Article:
Halfsmoke appeals to the child in all of us. Hanging chairs greet customers, floors are old-fashioned bathroom tile. There’s a fussball table, with books and videotapes in the back. Picnic tables provide outdoor patio seating. A red neon sign proclaims, “Don’t grow up, it’s a trap.” Like Peter Pan?
The cooking is hardly spa cuisine. Our delightful server, Reece, brought us popcorn in a Play-Doh can. Then she explained the menu as I scarfed the popcorn. Select your protein: half-smoke, beef or pork “brat,” grilled chicken, lamb sausage, vegan falafel. Your choice may rest on a toasted bun, a bed of wild rice, flatbread, or mixed greens.
Emerging from a wood-burning oven, the flatbread resembles a pizza crust, crisp and slightly charred at the edges. Piled on top is sliced sausage, chili, cheese, dressing, deli mustard, ketchup, sauerkraut, you name it. Ingredients are displayed in the large open kitchen.
As if the entrees are not decadent enough, you may order funnel cakes and boozy milkshakes for dessert. (A grownup touch is a full bar including fancy cocktails, lots of local beers, and better-than-decent wines by the glass.) Food arrives in a child’s lunchbox; the check is tucked in a vintage videotape cover (our title was “Toy Story”).
Located at 651 Florida Ave. NW, Halfsmoke is open daily for lunch and dinner. Call 202-986-2079 or visit www.halfsmoke.com.
Logan Circle is getting a new sushi bar, Hando-Meko, in the former Popeye’s space at 1315 14th St. NW. Owner/chef Jin K, who also operates Sushi Jin Next Door locations in Silver Spring and Woodbridge, plans to showcase handrolled (temaki) sushi, crafted from seafood, rice, and seaweed. Complementing the fishy dishes will be an extensive sake selection. Three bars will accommodate about 75 patrons, plus a 12-seat outdoor patio.
Shaw Shrimp Redemption
Shrimp are swimming in chef Ferhat Yalcin’s kitchen at Drift on 7th. The plump crustaceans are tucked into crunchy corn tortillas with pico de gallo, garlic, and sour cream; or enlivened with garlic for Cajun shrimp. They also appear in ceviche, a contemporary take on this classic with corn, cilantro, and balsamic vinegar. Drift on 7th uses only environmentally responsible, sustainable seafood.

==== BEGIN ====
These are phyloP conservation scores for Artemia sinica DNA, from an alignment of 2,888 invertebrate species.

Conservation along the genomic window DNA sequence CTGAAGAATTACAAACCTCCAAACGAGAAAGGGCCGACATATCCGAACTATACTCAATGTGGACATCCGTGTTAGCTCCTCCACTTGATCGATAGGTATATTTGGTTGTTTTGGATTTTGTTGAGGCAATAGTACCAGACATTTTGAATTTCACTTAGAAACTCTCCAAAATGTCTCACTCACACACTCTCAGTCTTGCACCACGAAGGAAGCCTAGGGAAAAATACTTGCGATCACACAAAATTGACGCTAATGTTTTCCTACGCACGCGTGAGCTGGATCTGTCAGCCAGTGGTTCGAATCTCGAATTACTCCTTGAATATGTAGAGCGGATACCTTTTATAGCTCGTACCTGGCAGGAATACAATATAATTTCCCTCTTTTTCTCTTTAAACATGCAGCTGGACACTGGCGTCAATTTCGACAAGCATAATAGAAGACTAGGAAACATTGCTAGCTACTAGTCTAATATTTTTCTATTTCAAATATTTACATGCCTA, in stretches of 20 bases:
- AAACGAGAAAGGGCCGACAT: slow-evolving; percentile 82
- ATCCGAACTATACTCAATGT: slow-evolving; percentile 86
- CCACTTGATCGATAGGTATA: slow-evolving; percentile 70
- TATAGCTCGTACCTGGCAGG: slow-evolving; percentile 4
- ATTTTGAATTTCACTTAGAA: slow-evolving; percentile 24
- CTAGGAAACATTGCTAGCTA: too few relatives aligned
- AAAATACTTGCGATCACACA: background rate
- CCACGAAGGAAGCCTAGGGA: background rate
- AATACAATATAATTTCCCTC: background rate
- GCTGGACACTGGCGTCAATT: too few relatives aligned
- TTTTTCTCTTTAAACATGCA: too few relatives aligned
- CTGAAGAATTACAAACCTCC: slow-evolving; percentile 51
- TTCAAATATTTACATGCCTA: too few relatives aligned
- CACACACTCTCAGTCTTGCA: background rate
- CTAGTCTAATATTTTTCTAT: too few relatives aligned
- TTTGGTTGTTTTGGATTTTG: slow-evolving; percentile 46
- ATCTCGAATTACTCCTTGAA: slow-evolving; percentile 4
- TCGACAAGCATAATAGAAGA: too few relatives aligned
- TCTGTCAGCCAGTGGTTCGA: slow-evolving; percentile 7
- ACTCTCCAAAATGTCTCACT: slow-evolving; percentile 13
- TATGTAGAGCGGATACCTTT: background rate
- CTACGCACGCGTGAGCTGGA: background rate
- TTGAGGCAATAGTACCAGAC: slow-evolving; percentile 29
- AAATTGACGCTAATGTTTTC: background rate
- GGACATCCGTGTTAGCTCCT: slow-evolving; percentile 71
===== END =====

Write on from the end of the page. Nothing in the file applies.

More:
The beach-like atmosphere is laid-back, and the bar is underlit with ocean blue; walls feature warm wooden boardwalk planks and marine decor. There’s live jazz, 6 to 9 p.m., on Tuesday and Thursday, and at Sunday brunch from noon to 3.
By the way, brunch is a weekend-long celebration replete with lobster omelets, shrimp and grits, with andouille and breakfast items. Plus bottomless mango, orange, or cranberry mimosas and bloody Marys.
Located at 1819 Seventh St. NW, Drift on 7th is open daily (dinner only except for Sunday brunch). The restaurant is located right by the Shaw/Howard University Metro station. For reservations and further information visit www.drifton7th.com or call 202-350-4350.
Wine about It
Coming soon, if not already: the Bloomingdale neighborhood will welcome Tyber Creek Wine Bar. Operated by Jordan and Jonathan Stahl, the newcomer will take over the space vacated by Rustik. Heading the kitchen will be chef Terry Tate, formerly of the Heights in Northwest Washington. Tyber Creek will seat 45 indoors plus another 45 on the patio. Emerging from Tate’s wood-fired kitchen will be roasted chicken, lamb shoulder, flatbreads, and lots of summer veggies.
Open daily, Tyber Creek is at 84 T St. NW, just off Rhode Island Avenue.
Also in Bloomingdale, Boundary Stone has launched a summer menu. Choose from brunch options like a chorizo sausage and cheese with an over-easy egg. For dinner, chicken liver pate with pistachios, cornichons, and pickled onion; house-made beef and pork meatball sub with marinara; potato gnocchi al pesto with asparagus, favas, and prosciutto; roasted salmon filet with spaetzli, sugar snap peas, spring onion, pancetta, and romesco.
Located at 116 Rhode Island Ave. NW, Boundary Stone is open daily, including weekend brunch. For more information visit http://boundarystonedc.com.